Star and Stone
'Here do I swear fealty and service to Gondor, and to the Lord and Steward of the realm, to speak and to be silent, to do and to let be, to come and to go, in need or in plenty, in peace or in war, in living or dying, from this hour henceforth, until my lord release me, or death take me, or the world end. So say I, Ælric Eardstapa, who claims no land his own.'***
There is naught so lovely as Minas Tirith at sunset, or so men said in the south and even believed it. Certainly the Tower of Ecthelion, its sheer sides aglow with the evening's colors, was a marvel not to be missed: unearthly it seemed, standing tall and fair against the Ered Nimrais and a darkening sky. Work of Númenorean hands, preserved by the liberal outpouring of Númenorean blood, a comfort to the Dúnedain who remained, and the symbol of a defiance that sprang from the depths of time and over the seas: the tower was all of these things and more. Hope and despair, it was at once the sword raised high against Mordor and that of Damocles, as other, later peoples might call it, for should it fall, the West would fail. A heavy burden for him who sat within that weight of high-built stone and brooded upon the fate of all the Western lands.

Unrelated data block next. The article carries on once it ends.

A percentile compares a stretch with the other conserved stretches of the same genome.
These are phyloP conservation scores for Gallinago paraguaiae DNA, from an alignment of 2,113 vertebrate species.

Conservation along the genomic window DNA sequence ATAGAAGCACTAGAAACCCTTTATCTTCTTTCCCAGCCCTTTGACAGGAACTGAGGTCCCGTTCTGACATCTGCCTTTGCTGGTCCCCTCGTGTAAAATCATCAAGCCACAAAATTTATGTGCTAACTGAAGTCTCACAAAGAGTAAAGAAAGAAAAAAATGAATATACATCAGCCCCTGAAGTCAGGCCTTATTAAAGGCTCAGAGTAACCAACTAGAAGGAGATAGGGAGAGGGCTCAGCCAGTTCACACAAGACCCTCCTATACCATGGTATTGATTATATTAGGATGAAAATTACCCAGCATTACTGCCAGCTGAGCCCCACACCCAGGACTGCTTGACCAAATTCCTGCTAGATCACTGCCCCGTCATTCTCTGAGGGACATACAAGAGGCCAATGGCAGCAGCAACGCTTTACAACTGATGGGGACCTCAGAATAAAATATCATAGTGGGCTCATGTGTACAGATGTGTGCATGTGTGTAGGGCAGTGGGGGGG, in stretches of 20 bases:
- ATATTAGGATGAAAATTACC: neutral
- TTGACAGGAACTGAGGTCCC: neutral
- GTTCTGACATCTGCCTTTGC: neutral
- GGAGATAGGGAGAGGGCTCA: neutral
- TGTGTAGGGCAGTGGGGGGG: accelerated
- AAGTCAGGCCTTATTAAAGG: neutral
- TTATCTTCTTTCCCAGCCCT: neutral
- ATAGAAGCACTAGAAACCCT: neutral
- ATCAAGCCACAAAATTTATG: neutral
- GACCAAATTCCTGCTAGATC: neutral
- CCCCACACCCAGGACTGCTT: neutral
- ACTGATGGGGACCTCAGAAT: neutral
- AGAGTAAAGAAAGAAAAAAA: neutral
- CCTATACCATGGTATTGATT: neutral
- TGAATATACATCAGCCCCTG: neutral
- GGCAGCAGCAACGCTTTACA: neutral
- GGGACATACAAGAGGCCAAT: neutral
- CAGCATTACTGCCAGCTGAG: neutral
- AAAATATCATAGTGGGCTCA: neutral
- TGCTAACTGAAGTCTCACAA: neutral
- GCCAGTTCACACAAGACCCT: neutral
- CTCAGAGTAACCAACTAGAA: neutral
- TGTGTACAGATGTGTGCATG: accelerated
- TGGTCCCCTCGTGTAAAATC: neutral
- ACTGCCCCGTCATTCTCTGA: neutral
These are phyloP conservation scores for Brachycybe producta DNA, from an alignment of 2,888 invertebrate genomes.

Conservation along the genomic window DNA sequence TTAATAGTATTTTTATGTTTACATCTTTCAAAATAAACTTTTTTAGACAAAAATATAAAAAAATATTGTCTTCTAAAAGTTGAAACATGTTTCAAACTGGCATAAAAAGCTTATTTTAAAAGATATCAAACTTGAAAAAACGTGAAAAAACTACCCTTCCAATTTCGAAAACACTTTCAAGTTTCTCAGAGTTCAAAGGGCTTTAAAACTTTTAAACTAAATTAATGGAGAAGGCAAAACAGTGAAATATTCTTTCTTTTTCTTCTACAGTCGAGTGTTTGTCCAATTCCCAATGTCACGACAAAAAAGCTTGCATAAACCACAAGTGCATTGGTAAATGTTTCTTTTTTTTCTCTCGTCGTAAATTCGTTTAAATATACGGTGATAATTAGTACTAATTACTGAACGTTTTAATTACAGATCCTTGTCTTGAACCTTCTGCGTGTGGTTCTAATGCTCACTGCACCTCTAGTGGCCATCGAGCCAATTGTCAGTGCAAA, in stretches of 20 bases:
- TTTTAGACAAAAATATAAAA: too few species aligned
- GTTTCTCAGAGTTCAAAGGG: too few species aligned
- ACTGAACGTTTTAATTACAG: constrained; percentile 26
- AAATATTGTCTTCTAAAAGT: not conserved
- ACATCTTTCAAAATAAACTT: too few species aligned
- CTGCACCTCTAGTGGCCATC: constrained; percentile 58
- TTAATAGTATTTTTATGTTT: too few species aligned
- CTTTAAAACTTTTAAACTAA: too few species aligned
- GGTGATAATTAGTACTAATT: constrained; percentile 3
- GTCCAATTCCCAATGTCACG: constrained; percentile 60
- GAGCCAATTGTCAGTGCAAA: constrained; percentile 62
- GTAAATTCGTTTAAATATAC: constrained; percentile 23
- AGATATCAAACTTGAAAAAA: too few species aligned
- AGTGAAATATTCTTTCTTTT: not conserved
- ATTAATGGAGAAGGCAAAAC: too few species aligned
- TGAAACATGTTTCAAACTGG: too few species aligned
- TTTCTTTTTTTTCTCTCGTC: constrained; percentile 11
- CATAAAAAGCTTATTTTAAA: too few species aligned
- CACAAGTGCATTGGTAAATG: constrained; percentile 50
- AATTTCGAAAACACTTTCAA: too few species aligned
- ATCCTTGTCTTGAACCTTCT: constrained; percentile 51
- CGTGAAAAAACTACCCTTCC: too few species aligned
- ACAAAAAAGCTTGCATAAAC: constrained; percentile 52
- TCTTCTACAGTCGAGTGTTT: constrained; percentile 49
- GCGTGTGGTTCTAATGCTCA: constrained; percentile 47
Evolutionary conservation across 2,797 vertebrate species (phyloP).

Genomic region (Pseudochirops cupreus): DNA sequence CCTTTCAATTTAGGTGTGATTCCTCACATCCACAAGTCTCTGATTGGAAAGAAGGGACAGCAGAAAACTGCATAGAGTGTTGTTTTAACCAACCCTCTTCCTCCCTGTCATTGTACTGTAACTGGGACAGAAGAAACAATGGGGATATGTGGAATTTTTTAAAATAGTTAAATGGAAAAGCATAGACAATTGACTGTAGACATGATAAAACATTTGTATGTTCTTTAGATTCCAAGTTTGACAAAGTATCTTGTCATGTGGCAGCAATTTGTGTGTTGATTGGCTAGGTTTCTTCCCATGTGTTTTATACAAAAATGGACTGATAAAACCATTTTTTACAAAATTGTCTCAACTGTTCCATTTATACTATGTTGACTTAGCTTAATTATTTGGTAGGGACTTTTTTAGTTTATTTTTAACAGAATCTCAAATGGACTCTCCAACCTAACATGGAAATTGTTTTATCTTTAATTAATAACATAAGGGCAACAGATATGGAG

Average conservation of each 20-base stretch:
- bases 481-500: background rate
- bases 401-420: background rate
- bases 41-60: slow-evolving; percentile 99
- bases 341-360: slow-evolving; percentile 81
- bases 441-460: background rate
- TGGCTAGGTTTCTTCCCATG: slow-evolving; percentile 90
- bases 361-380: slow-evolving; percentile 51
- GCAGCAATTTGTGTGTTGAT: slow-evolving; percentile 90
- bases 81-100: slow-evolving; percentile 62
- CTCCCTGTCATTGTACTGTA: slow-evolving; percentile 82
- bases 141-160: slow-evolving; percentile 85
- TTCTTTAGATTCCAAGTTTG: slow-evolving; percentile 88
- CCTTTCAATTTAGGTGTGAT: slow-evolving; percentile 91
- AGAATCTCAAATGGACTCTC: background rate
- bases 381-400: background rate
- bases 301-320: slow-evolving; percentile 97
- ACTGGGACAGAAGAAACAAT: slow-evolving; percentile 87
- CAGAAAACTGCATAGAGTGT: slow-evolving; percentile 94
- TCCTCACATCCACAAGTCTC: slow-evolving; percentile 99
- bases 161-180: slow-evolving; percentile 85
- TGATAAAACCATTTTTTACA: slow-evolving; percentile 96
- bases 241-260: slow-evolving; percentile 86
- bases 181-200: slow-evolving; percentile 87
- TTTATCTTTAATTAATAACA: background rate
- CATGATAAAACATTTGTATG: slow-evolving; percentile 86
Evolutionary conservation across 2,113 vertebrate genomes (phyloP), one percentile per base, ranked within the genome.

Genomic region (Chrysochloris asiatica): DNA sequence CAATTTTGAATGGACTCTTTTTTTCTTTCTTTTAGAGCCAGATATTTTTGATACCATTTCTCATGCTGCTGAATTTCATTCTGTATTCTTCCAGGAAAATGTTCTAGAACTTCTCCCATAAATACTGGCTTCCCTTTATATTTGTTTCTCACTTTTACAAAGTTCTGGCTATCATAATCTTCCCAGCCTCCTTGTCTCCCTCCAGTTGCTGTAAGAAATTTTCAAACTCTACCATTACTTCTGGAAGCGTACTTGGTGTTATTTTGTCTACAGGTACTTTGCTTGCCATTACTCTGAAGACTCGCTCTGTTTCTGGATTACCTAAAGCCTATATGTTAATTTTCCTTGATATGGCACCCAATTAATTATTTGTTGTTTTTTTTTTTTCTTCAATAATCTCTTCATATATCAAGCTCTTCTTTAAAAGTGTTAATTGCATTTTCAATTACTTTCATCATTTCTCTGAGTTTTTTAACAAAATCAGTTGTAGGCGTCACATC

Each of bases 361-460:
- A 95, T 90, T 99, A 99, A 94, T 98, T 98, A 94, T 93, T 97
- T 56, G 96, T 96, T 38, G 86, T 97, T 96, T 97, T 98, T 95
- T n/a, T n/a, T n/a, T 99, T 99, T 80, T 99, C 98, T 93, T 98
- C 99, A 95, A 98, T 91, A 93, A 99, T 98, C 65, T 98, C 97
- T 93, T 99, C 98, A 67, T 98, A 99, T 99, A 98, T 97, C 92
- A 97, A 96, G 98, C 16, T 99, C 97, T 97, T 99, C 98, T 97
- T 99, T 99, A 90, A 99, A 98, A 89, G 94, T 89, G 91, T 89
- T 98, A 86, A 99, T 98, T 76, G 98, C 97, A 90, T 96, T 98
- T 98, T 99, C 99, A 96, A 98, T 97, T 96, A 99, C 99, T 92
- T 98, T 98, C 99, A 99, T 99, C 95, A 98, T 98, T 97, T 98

And perhaps it truly was the fairest sight in all the South Kingdom, mused Ælric as he stood upon the battlements and gazed thoughtfully up at it. Since his arrival this morning, he had scarcely had a moment to stand still—questioned, queried, helped and hurried along from the lengthy interview with Ecthelion to the "quick" tour of the city and a long list of passwords to remember, there had then followed meetings with various commanders, wardens, armorers, and the quartermaster. And despite the seemingly ruthless haste, everything had taken longer than projected, so that it was late afternoon ere he was allowed to breathe a moment and enjoy something of a lull in the mess hall of the seventh company. Being a newcomer, however, he had been immediately surrounded by the men coming off of their midday watches, and though the company was congenial enough, it was tiresome to repeat the same answers to the same questions over and over again.
So he stood now on the heights, reveling in the first bit of real solitude he had had since the day began, and stared up at the Citadel as the sun went down. If only for the courage it symbolizes, it would be worth the journey to see it...